This is not to say there weren’t shortcomings. There was bungling, poor coordination, needless bureaucratic delays, and confusion due to ministries working at cross purposes. Nepal’s international image was tarnished by the decision to tax relief supplies, or force donations to go to the Prime Minister’s Relief Fund. The government appeared ungrateful and uncaring in turning back much-needed aid.
One commodity in short supply post-disaster were facts. The Ministry of Information and Communication that should have been holding press briefings every evening was nowhere to be seen. In its absence, rumours flew, there were wild distortions in the international press, the scale of the disaster in Kathmandu was exaggerated and the destruction in the districts initially under-reported. Many examples of local officials working night and day never got out.
The Nepal Army and Armed Police Force had better public relations, and highlighted their achievements in rescue and relief through the media. But the government was blamed anyway as if the army and the police are not a part of the government.
A major blunder was the Rastra Bank’s directive in early May that donations be deposited in the Prime Minister’s Disaster Relief Fund. As one senior government official told us, it had the effect of abruptly turning off the tap on tens of millions of dollars when it was needed the most.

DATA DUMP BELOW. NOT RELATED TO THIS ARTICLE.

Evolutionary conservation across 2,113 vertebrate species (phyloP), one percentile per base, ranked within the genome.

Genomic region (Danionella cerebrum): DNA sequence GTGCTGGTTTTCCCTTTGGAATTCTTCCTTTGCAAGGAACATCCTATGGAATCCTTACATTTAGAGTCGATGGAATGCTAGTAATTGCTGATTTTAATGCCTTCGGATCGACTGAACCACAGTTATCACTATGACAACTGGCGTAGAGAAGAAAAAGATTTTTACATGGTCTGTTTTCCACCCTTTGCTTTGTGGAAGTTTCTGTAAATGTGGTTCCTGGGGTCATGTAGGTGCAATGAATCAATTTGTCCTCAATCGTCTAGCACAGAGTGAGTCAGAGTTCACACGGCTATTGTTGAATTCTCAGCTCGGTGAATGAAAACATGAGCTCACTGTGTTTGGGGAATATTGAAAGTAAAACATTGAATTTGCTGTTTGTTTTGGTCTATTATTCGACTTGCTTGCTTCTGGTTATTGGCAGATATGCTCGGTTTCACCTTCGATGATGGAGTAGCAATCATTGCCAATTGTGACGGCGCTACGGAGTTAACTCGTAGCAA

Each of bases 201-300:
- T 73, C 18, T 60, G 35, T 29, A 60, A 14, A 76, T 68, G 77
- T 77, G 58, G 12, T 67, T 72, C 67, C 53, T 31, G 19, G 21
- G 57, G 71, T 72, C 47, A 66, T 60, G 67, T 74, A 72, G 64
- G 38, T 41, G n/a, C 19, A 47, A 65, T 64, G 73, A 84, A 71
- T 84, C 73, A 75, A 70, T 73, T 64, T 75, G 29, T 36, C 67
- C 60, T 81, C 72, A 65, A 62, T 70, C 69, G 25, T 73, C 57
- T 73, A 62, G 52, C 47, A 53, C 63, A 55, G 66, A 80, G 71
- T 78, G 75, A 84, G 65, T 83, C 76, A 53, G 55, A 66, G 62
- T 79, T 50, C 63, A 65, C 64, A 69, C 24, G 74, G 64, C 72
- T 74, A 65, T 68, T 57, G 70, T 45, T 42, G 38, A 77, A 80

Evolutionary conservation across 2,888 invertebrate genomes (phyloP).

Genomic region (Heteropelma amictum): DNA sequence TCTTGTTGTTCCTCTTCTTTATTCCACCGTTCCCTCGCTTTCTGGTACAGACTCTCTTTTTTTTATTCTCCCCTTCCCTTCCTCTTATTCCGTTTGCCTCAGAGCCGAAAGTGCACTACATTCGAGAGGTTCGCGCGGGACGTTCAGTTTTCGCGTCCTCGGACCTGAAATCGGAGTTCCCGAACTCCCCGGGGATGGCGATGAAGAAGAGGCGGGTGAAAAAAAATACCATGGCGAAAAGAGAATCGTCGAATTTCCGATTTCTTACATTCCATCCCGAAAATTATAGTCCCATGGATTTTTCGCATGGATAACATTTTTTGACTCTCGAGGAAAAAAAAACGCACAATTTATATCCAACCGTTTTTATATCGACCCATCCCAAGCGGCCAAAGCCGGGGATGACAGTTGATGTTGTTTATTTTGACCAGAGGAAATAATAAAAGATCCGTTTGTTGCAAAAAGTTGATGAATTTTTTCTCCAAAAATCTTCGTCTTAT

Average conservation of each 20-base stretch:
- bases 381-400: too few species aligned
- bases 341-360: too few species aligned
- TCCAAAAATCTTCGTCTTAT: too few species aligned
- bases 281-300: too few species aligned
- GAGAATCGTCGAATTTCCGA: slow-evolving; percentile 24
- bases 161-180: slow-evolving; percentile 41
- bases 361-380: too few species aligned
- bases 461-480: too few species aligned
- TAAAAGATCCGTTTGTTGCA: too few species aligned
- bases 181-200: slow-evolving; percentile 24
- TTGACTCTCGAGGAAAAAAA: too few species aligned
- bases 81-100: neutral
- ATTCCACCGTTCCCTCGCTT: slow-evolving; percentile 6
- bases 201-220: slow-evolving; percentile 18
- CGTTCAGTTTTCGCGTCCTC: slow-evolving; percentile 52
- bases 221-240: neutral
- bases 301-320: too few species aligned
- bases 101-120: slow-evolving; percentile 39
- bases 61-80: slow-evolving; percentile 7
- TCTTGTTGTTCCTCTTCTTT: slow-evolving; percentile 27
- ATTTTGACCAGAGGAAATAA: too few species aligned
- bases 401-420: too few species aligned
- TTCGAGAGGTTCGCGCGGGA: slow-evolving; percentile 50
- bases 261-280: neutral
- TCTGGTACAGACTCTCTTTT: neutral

In hindsight, it is clear that if the Disaster Management Authority had been in place, coordination and delivery would have been smoother. In its absence, there were multiple decision-makers battling over turf in Kathmandu. The outpouring of international emergency help was poorly coordinated and overwhelmed the airport. However, at the district level, the CDO and local administration coordinated aid well, and responded efficiently to the emergency.
One of the bright spots was the role of the National Planning Commission, which worked out of tents inside Singha Darbar to prepare the Post-Disaster Needs Assessment report. With the Finance Ministry it pushed through with the International Conference on Nepal’s Reconstruction (ICNR) on 25 June in Kathmandu where $4.4 billion was pledged. The NPC got crucial help from experts in post-disaster planning from Gujarat on setting up an ‘extra-ordinary mechanism’ for rehabilitation.